Greenfield solar farm faces court battle
Neighbors fight Skidmore plan
GREENFIELD The massive solar energy farm Skidmore College is proposing off Denton Road is facing a legal challenge from a pair of neighboring property owners claiming town officials negotiated a half-million-dollar payment from the school out of public purview before giving the project its final approvals last month.
Horse farm owner Thomas Mina and Prestwick Chase — a senior living facility neighboring the site slated for the array — filed an Article 78 proceeding in state Supreme Court in Schenectady County last week, accusing former Greenfield town Supervisor Richard Rowland and Deputy Supervisor Daniel Pemrick of negotiating a $500,000 deal with Skidmore in exchange for a zoning change on the 120-acre property. The pair of land owners claim Rowland and Pemrick unlawfully secured the deal to create the so-called planned unit development district with the college while members of the town’s Planning Board were still mulling the project.
“Said negotiations were withheld from the public, but are evidenced in a series of email exchanges between representatives for Skidmore and said Greenfield town officials,” stated attorney Daniel Tuczinski in the 13-page legal challenge. “Said e-mails resulted in an agreement by which Skidmore College would pay the sum of $500,000 in exchange for approval of the planned unit development district, which would change the zoning applicable to the property.”
The legal action also questions whether the town properly determined “the true nature and extent” of Skidmore’s solar project before referring it to the Planning Board. Mina and Prestwick Chase claim the project is to benefit Dynamic Solar LLC, the for-profit foreign company contracted to install the 6,950 panels in the array, and is not an educational project benefiting Skidmore.
Current town Supervisor Paul Lunde hasn’t seen the legal challenge yet but was aware one could arise from the town’s approval of the contentious project in December. He said legal action likely would have arisen from the project even if it had been rejected by the town or one of its land-use boards.
“It’s not a surprise,” he said Wednesday. “It’s unfortunate but not surprising.”
Daniel Forbush, a spokesman for Skidmore, said college officials were served with the action Tuesday and are reviewing it now.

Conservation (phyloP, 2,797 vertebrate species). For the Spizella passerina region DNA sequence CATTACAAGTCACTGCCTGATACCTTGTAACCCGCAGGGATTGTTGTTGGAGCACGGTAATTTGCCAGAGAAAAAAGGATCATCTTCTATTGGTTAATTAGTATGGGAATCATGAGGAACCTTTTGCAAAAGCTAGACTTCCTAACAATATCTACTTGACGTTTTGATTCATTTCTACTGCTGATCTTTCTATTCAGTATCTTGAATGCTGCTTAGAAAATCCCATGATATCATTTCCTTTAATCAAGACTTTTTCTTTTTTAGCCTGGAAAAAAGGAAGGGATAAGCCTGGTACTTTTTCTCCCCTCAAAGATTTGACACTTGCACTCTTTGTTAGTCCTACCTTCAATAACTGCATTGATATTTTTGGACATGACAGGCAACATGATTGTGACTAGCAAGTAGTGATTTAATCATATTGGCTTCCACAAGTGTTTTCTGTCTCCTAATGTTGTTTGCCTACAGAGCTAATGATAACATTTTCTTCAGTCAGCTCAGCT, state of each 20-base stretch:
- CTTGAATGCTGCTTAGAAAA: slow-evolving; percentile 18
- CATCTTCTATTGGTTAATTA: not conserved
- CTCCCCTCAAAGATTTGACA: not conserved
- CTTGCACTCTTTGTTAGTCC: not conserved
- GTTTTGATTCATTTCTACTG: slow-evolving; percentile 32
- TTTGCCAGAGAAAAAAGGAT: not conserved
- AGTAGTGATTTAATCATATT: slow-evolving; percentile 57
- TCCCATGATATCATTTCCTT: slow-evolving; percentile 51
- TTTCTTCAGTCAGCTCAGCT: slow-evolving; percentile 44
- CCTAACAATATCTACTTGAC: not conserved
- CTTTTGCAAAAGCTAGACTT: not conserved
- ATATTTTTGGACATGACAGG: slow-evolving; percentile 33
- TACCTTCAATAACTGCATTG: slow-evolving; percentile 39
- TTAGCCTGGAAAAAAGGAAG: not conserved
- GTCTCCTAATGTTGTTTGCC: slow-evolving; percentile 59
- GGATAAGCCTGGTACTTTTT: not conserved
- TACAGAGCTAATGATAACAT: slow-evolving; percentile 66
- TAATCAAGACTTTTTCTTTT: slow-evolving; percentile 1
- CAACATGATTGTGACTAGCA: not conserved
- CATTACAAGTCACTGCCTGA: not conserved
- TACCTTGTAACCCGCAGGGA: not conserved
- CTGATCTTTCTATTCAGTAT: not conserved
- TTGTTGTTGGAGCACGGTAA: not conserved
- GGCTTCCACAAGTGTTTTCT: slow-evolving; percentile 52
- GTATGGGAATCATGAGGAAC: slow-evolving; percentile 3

It wasn’t clear why the challenge was filed in Schenectady County. Attempts to reach Tuczinski were unsuccessful Wednesday.
Members of the Town Board adopted the special planned unit development for the project by a 4-1 vote, following months of discussion and debate. The array will cover eight acres of the property west of the main Skidmore campus in Saratoga Springs and be set back about 800 feet from Denton Road.
The photovoltaic system would generate about 2.6 million kilowatt hours of power per year, about 12 percent of the college’s usage.
The project is being aided by a $2.35 million grant from the New York State Energy Research and Development Authority. The array’s electricity will be piped back into the commercial power grid, and the college will get credits against its electric bill.
During negotiations, Skidmore agreed to leave the remaining 112 acres free from further development. The college also offered to make “development agreement” payments to the town totalling $500,000 over the next two decades.
Proponents of the project argued the payments would bring in revenue to the town where there wasn’t any before. Skidmore doesn’t pay taxes on the property.
But opponents of the development argued it will negatively impact the environment and is unsuitable for the bucolic area. They also questioned whether reflected sunlight from the array would warm Putnam Brook, a trout stream that needs to be cold for fish to spawn.
“In ... recommending project approval, the Planning Board ignored a number of legitimate environmental concerns related to the solar project as advanced by members of the public and contained in reports and an affidavit from an engineering firm, including potential negative impacts to the community, impacts associated with storm water runoff and drainage and, in particular, the Putnam Brook ... and effects on property values and public safety concerns,” the legal challenge states.